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I have 40 machines (from Windows XP to 7, different configurations) in my company and I am responsible for maintaining them. What I would like to do is to measure the impact of new updates and new software installation on the performance of these PCs.

For this purpose, I need first to have a common metric for all the computers. I thought that such a metrics, could be time needed to start MS Outlook or MS Excel, because these two application are mostly used. Second, I need a way how to measure it. I thought about wrapping, e.g., ms outlook, to track (and send to a server) every k start how much time it needs to be ready to work with.

Does anybody have any experience with measurement of PC performance across the organization? Are there any commercial solutions for this purpose?

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Wouldn't it be easier to test new things on a test computer to see the performance differences and later deploy them to other computers? The only differences in performance would be a clear difference (slow hardware, or running a different set of software) and I guess that in such case an user would complain about it... By doing company-wide performance measures you might be decreasing performance for most users (due to traces and sending those over) just to increase the performance of some users that have rare differences. Why care about Outlook opening slower? It only happens once at boot. –  Tom Wijsman Oct 26 '10 at 15:31
    
As for the goal, speeding up applications: You might want to consider ReadyBoost/SSD. –  Tom Wijsman Oct 26 '10 at 15:34
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@TomWij, unfortunately there is always a "small" difference between tests and reality, which makes people unhappy and frustrated. Outlook was just an example. –  Skarab Oct 26 '10 at 15:51
    
But I don't think everyone would feel unhappy and frustrated, only a small share which should report that to you... But anyway, heading for a solution XPerf seems the best way to go as it provides you with the best details to help you troubleshoot the problem right away. But you will meet other problems if you want automation: How would it decide when an application is done loading? It might be waiting for a time-out instead. How are you going to do the tracing in non-invasive way? The application would have to wait for XPerf to start tracing and you would have an I/O impact afterward... –  Tom Wijsman Oct 26 '10 at 21:15
    
I was wondering exactly the same: how to benchmark a computer that's not a fresh install? –  Ivo Flipse Oct 27 '10 at 0:54

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I used the new XPERF tool to measure the boot speed of our XP and windows 7 machines. We were especially looking at Disk IO, since that was our biggest bottleneck on our old systems. (we used the graphs and charts to prove our need for SSD's in our laptops). The readability is excellent, and you can really drill down in and see what is causing delays. I really recommend the Pigs can Fly blog on MSDN for a good intro. One thing it is lacking however is a good way to programatically compare two results. We would just load two graphs up side by side, and adjust the viewing area to be the same scale, and compare visually. We mostly use the xbootrace feature of XPERF, since boot speed is what we care about most for our very mobile workforce.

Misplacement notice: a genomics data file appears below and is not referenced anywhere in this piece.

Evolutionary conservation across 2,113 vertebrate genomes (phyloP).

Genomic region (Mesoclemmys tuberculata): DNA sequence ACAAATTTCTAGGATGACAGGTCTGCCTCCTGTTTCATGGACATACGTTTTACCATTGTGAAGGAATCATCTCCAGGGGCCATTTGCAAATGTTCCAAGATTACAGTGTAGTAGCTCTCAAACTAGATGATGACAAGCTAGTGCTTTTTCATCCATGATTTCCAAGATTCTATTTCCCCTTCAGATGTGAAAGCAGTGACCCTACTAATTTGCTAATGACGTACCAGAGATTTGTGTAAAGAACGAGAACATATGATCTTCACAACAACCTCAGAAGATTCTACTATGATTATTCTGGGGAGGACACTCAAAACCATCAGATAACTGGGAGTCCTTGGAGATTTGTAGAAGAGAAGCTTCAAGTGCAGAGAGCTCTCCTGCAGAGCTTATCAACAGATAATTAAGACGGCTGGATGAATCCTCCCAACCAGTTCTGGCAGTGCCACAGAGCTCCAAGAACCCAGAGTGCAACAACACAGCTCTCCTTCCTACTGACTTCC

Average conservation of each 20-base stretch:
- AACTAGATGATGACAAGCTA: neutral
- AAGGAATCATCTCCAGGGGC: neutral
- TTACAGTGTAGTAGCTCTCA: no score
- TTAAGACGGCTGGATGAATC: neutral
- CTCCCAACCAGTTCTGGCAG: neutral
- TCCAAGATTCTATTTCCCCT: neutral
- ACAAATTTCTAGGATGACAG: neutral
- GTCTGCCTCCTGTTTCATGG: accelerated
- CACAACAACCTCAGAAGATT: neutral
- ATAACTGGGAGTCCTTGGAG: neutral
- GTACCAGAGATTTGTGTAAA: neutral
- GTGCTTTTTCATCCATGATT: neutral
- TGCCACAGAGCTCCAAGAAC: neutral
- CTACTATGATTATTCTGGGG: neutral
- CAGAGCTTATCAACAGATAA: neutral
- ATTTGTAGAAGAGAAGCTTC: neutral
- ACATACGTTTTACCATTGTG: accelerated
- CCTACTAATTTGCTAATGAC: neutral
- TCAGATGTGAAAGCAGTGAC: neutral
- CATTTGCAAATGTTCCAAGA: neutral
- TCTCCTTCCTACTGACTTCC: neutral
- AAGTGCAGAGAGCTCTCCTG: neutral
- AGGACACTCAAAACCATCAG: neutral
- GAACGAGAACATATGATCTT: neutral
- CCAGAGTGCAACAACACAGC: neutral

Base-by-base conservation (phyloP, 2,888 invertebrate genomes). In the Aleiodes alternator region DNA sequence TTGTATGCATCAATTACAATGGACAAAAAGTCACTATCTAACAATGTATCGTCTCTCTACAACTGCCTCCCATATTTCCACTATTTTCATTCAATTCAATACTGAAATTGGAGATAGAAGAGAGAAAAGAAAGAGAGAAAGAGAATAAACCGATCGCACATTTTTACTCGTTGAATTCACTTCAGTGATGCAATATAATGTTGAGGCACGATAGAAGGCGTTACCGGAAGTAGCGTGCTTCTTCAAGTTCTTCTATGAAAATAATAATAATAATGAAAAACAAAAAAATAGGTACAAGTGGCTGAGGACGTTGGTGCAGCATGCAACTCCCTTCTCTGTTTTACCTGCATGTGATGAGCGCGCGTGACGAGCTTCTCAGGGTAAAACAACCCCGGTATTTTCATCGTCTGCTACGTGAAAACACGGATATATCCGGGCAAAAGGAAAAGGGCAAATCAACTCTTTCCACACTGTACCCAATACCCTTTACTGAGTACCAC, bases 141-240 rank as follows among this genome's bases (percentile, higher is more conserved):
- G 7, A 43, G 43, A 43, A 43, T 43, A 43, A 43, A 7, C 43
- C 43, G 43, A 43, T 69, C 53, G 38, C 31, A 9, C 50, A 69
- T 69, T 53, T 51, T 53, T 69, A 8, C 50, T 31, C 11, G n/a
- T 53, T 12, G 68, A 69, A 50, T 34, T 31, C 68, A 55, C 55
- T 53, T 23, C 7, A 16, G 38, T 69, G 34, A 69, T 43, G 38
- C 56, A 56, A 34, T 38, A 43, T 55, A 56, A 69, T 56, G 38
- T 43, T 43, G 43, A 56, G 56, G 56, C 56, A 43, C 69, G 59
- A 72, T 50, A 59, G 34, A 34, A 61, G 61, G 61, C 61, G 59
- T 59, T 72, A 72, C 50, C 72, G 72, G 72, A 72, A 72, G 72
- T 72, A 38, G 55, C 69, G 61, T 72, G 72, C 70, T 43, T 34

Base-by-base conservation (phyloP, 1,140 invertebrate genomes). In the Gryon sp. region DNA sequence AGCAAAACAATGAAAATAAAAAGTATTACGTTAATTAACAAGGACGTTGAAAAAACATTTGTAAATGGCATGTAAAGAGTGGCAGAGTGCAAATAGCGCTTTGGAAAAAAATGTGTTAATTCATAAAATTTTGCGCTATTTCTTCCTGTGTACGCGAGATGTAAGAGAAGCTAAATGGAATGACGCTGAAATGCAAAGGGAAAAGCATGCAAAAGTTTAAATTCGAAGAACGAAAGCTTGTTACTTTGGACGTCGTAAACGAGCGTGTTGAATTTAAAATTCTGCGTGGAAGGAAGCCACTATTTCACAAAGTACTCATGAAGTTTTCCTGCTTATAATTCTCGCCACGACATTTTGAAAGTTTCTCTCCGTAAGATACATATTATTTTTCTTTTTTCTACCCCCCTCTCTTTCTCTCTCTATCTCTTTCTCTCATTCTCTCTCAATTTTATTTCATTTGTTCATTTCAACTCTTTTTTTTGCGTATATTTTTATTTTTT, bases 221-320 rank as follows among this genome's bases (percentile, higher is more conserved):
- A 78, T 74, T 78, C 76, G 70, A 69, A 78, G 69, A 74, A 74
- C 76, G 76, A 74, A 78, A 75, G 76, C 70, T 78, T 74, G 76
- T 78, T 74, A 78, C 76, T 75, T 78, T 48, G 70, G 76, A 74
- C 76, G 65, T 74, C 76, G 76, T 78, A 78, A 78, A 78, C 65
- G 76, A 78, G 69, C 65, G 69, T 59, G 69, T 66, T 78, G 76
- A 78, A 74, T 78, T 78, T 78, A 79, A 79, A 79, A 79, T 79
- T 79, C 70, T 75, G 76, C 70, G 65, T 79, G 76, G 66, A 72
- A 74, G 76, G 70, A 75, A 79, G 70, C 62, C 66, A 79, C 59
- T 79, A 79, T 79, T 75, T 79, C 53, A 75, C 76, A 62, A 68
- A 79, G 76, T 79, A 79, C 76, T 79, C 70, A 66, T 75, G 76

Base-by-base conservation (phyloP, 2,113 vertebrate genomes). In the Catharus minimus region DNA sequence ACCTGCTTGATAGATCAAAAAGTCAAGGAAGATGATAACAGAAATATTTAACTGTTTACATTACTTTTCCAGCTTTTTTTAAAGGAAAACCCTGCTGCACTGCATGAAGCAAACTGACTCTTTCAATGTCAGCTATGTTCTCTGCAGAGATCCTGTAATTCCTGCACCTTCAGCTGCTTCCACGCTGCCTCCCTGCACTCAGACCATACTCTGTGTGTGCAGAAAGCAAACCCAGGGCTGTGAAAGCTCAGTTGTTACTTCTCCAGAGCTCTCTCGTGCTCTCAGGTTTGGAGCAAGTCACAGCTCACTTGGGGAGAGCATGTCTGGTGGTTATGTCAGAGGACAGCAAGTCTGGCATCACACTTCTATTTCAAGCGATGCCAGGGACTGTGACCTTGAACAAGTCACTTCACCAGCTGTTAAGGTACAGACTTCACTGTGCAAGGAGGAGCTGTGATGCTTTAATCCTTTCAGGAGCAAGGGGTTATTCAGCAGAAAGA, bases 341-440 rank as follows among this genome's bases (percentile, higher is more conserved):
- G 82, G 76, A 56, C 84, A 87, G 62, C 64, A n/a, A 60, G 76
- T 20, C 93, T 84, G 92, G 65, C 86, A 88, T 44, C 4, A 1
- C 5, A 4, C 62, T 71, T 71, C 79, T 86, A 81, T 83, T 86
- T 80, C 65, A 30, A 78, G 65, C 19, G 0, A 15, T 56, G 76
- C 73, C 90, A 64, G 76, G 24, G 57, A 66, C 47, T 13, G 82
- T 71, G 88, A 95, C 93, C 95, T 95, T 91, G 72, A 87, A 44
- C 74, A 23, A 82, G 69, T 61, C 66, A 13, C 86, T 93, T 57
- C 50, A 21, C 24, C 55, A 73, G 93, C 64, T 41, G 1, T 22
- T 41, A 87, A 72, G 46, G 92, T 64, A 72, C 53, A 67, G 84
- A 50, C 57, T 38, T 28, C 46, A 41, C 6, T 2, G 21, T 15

You could pick a sample of a few machines, and keep a history of their boot graphs over time.

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XPerf has support for exporting things to CSV, XML and Plain-Text. I suppose it would be possible to programmatically extract useful information, although it can take quite some time before you can come up with a script that generates really useful reports... –  Tom Wijsman Oct 26 '10 at 21:25
    
Can I declare an events on which XPERF should start to measure? E.g., a user starts outlook or Firefox? I ask because I have already an experience of being a user when I had problems with my PC but according to an administrator everything worked fine and fast. –  Skarab Oct 27 '10 at 12:35
    
There would be two options for progress start, either create a batch/script to start and stop the tracing yourself (but you would have to do this for everything you want measured) or you would write a system hook but then too much will be traced (as you really don't want every executable to be traced). If an administrator doesn't have the same experience he hasn't gathered enough information (what is slow?), didn't the right measures (do a cold trace) and hasn't applied the right fixes and prevention... –  Tom Wijsman Oct 27 '10 at 13:36

Apart from XPerf, another idea is to schedule kernel loggers and to use Performance Analysis of Logs to get useful Performance related information from those logs, this won't show you a progress on the start times of the applications but will show you a more general Performance related issues.

After gathering the logs you won't have to worry about processing them yourself, you could batch process them and then check the different HTML files for issues. Just an example of that might be a huge memory leak on one of your computers, XPerf won't show that in its traces and neither will an application checking the start up times of your applications.

You could set up something that checks the memory for that purpose, but why take so much effort if there are already loggers on your system that provide you with a wealth of other useful information...

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